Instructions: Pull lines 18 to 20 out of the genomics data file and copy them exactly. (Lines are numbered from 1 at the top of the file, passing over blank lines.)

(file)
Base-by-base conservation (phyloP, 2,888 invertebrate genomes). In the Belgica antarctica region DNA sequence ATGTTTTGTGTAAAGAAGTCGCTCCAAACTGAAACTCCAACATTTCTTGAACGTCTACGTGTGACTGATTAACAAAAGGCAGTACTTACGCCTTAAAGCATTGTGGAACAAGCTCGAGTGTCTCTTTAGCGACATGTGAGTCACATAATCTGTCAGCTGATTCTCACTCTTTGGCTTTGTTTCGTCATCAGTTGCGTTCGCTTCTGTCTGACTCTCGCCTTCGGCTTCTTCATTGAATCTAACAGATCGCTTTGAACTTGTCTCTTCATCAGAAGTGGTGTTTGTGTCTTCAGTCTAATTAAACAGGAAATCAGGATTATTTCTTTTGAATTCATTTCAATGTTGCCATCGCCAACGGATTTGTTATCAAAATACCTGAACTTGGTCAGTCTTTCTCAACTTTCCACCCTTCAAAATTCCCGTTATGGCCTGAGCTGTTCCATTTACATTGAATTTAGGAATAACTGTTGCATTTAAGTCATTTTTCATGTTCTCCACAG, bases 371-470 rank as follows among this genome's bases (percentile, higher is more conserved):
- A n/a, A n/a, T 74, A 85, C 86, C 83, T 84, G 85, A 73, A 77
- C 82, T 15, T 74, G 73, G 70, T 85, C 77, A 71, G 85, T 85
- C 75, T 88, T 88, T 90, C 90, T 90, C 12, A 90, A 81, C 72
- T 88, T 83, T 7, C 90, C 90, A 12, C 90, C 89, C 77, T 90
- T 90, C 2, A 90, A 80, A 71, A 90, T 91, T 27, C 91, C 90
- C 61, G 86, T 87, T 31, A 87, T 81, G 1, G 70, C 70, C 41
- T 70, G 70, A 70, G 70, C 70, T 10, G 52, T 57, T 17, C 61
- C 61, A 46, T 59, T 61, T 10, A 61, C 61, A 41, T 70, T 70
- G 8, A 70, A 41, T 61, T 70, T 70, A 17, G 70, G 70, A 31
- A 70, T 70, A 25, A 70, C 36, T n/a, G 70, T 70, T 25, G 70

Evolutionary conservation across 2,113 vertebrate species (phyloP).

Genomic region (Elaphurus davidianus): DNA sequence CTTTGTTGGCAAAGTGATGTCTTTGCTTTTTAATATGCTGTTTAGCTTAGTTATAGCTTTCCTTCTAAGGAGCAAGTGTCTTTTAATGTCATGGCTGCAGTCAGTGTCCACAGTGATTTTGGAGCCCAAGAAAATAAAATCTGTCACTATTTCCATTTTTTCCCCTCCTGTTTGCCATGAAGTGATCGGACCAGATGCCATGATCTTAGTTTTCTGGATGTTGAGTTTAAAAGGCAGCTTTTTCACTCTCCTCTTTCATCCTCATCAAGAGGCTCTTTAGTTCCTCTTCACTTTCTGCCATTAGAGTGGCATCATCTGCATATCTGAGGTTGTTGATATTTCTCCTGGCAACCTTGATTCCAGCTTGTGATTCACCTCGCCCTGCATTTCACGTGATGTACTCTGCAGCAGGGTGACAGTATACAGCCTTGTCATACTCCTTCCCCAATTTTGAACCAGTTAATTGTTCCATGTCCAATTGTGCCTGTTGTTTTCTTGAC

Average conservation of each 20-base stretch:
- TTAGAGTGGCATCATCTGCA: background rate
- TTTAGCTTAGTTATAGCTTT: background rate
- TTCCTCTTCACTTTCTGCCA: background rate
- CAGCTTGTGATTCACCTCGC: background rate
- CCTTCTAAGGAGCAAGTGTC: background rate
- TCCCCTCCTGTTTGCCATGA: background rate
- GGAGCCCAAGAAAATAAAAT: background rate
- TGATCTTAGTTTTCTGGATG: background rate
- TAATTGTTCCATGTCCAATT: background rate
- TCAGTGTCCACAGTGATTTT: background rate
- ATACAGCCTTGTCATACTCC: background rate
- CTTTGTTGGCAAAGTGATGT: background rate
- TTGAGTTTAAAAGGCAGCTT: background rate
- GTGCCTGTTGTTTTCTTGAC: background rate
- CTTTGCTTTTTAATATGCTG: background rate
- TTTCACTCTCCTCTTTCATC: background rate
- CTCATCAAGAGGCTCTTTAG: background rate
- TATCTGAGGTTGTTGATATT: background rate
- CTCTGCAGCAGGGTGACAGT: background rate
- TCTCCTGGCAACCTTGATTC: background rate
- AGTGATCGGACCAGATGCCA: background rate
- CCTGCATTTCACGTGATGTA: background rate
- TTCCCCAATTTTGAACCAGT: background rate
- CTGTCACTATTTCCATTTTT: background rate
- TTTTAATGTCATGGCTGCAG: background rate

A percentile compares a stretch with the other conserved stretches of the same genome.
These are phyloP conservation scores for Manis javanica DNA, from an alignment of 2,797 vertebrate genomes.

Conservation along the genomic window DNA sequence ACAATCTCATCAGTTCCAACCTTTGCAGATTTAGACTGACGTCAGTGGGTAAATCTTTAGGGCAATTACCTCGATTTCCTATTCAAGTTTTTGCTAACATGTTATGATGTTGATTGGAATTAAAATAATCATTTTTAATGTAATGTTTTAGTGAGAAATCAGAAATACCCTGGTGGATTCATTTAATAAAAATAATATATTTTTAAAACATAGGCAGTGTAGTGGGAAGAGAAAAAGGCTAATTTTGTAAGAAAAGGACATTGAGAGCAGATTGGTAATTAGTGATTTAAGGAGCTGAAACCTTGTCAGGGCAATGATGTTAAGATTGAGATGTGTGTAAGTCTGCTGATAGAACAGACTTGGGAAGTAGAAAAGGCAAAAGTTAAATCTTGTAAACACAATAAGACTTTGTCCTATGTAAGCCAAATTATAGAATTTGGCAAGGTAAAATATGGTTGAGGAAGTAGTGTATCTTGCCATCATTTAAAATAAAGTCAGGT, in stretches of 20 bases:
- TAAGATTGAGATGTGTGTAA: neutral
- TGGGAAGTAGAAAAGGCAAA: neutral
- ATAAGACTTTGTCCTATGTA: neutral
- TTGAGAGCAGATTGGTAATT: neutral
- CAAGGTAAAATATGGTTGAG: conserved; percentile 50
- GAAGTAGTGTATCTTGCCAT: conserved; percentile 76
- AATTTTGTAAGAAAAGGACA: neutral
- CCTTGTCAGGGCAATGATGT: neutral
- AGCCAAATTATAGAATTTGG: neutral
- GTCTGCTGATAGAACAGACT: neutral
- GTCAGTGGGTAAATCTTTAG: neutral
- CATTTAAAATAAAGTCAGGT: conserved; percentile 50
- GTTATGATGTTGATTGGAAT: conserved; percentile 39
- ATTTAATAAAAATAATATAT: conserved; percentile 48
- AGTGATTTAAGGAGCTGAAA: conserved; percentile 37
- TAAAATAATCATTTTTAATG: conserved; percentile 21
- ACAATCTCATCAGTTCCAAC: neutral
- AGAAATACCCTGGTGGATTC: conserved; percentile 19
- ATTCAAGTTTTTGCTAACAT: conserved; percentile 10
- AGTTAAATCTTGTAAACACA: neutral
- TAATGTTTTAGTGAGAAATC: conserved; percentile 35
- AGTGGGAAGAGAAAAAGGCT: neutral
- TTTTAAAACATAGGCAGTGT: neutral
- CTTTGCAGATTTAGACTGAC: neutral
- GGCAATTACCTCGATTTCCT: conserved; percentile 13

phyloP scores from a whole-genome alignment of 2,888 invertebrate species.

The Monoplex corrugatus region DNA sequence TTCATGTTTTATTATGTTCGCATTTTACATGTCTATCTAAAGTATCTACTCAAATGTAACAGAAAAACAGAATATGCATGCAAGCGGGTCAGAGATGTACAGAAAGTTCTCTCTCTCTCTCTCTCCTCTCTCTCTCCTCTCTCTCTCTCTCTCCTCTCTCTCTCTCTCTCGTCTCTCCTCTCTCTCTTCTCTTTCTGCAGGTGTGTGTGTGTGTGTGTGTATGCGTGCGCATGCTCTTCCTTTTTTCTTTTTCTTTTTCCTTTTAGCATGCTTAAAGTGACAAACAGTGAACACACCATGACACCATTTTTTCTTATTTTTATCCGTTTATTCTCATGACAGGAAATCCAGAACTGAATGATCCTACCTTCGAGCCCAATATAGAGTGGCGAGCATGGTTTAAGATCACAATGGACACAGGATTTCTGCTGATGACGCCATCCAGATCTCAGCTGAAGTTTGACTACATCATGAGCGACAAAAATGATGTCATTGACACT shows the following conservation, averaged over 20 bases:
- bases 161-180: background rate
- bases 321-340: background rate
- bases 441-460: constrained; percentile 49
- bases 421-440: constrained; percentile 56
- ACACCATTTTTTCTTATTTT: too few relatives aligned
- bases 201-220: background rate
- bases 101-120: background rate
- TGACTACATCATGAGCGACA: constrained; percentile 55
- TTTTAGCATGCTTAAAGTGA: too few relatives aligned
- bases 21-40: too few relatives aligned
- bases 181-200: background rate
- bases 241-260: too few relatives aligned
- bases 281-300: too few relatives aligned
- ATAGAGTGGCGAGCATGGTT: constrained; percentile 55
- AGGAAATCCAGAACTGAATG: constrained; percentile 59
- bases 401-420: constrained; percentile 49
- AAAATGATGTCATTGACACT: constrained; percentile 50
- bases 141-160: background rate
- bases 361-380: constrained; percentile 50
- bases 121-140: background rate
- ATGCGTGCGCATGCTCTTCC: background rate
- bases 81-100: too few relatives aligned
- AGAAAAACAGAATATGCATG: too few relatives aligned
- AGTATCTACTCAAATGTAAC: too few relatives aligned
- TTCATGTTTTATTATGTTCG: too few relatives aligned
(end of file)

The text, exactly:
- CAGCTTGTGATTCACCTCGC: background rate
- CCTTCTAAGGAGCAAGTGTC: background rate
- TCCCCTCCTGTTTGCCATGA: background rate